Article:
This is a set of four books called the Enchanted Forest Chronicles by Particia C. Wrede. I think I first read these  books in middle school. They are very fast reads – I burned through all four of them in a week back in  October/November. They are just pure silliness and fun. There are annoying princesses and good princesses,  Dragons who are allergic to Wizards, and Wizards who are annoyingly persistent and evil. There are cats who act  just like cats and magical swords that do not act like swords at all. These are a great way to indulge your inner child,  especially since they are well written with wry humor.

Non-Fiction:

 This book was incredible. Persico distilled unimaginable amounts of information in to a comprehensive look at   Nuremberg trials. I was astounded as I read it trying to imagine how he brought all of this information together. I am drawn to this period in history–as many others are and this helped satiate my need for information. Persico gives us information on the war, on how the Trail came about, how the jail system worked, how the prisoners were treated. This is by far the best non-fiction book I have read in a long time. The writing is substantial. I don’t think I could ask for more.

 I am not sure I would recommend this book to everyone. It appealed to me because of the work that I do with  Adventist Hospice, though I do think I would have found it interesting even without working for Hospice. This  book walks us through the history of dying and how advances in medicine: hospitals, medicines, etc. changed  how we approach dying. I think this would be a relevant book for anyone with older relatives as well as those who work in nursing homes or hospitals. If you want more information here is the link to the review I did for the Portland Book Review.

Fiction!

Initially I thought I should put these next books in ascending order of awesomeness, but I couldn’t wrap my head around a hierarchy. Each of these books are incredible (at least to me). I would recommend them all, without reservation, to anyone. That is not to say that they won’t appeal to everyone, because I know everyone has different tastes, and I can be incredibly biased when it comes to what I read. Take the following 7 books for instance: all of them have female protagonists. I obviously have discriminating tastes. The first book is my favorite of all of them, but the rest are all equal in my estimation. Three of the books on this list are by Louise Erdrich, whose work I have been having a love affair with as these blog posts attest to: Damn Good Writing, Day 19.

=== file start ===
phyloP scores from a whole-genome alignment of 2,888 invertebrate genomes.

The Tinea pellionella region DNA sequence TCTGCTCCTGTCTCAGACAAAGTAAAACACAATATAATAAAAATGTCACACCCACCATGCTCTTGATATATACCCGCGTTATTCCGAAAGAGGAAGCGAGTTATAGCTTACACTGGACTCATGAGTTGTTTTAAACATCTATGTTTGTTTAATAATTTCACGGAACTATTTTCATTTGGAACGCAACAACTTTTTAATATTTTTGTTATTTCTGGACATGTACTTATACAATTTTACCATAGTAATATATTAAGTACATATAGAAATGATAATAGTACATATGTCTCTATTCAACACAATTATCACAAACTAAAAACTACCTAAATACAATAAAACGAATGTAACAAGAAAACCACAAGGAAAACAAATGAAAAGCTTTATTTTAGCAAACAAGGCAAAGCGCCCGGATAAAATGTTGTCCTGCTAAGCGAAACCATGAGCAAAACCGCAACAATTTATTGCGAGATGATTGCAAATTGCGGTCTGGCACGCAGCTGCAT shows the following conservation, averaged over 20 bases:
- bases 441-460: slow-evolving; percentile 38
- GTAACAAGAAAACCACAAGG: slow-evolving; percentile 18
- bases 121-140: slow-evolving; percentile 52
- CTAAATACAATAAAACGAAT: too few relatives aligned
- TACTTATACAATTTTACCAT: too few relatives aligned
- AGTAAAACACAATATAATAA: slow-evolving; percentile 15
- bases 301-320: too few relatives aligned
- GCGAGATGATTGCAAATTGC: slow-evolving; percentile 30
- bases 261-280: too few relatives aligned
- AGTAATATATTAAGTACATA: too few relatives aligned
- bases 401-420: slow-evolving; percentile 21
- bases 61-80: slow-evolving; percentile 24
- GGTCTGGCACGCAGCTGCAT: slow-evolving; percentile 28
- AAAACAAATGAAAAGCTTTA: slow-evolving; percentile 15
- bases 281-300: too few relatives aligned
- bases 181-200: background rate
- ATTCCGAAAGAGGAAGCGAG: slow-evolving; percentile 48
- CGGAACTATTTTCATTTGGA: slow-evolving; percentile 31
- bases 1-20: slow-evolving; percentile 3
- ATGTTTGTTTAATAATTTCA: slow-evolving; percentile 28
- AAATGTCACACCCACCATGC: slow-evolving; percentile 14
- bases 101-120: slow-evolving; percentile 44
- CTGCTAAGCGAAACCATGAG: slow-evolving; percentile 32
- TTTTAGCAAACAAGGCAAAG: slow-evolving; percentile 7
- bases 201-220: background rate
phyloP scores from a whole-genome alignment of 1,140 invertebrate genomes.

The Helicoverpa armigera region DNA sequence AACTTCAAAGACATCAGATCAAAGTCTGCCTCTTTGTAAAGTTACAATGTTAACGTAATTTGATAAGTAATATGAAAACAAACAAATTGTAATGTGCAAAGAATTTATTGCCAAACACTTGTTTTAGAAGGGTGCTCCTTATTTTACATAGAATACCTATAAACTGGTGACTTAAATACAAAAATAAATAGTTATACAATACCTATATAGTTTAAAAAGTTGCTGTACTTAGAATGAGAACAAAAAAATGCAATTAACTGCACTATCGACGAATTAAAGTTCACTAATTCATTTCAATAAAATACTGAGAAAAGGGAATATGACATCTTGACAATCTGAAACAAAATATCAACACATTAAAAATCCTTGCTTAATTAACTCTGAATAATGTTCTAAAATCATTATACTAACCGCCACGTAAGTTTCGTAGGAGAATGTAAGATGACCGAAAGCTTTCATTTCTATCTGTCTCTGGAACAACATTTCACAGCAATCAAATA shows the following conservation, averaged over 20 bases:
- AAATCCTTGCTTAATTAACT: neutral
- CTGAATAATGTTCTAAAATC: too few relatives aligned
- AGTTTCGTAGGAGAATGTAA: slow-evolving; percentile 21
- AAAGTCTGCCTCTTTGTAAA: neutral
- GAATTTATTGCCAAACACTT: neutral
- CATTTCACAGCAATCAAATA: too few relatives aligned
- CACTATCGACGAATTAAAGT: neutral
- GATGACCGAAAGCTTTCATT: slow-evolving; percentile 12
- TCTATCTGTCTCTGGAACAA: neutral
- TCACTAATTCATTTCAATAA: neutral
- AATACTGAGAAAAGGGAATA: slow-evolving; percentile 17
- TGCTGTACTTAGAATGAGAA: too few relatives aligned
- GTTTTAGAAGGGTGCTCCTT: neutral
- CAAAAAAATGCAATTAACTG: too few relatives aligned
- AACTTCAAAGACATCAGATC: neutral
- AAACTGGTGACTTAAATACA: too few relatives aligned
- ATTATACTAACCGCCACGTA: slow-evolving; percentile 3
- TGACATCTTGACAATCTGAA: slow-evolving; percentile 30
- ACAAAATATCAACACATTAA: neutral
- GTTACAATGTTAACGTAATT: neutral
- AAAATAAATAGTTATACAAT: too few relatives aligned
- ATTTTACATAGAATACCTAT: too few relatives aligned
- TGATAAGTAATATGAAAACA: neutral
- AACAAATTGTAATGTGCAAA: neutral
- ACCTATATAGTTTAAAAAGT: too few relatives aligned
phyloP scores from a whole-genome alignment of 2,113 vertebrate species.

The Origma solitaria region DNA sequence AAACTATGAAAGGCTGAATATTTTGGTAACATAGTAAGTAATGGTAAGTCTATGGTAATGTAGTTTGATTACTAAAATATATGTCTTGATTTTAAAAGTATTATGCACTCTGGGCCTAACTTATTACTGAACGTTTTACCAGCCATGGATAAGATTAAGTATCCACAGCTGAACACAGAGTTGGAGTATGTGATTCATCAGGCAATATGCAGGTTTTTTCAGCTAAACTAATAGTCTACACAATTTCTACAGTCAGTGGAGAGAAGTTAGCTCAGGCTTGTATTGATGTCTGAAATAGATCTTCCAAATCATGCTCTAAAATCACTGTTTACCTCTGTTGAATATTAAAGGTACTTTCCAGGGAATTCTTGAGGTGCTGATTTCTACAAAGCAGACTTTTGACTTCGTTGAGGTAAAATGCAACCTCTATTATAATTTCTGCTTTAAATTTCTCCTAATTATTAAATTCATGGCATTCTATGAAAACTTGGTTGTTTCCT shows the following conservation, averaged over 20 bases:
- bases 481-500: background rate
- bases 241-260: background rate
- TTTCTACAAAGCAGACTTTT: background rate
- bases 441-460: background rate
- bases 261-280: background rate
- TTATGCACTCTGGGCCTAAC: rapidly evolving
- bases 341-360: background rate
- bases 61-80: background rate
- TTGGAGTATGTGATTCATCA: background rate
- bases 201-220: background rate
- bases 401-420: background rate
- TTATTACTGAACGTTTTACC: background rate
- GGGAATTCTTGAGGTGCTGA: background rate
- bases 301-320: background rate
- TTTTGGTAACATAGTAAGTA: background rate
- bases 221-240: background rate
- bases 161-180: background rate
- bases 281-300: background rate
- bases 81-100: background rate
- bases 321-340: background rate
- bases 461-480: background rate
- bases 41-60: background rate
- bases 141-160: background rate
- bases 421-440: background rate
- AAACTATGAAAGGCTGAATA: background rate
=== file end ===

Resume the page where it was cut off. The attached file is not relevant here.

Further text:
I couldn’t put this down. I felt like I was swimming deep under water, without needing to breath. The story  intertwines the lives of the Master Butcher Fideles, his wife Eva, their four sons, and a young acrobat woman who  has returned home with her lover who she passes off as her husband to gain respectability. Everything was so  beautiful, poignant, and simple. It is a story of ordinary lives, in an ordinary world. That’s where the beauty lies and  Erdrich knows this so well. Instead of writing towards large, world changing events, her writing conveys the power  in the small things in life. I read the book months ago and I am still not over it.

This is a story about a drum, which begins when Faye discovers the painted drum abandoned in an attic of an estate she in appraising. The drum calls to her, and against all of her professional sensibilities she steals it. We then bounce back and forth through time as we catch glimpses of the lives the drum has touched, changed, and in some instances, ruined.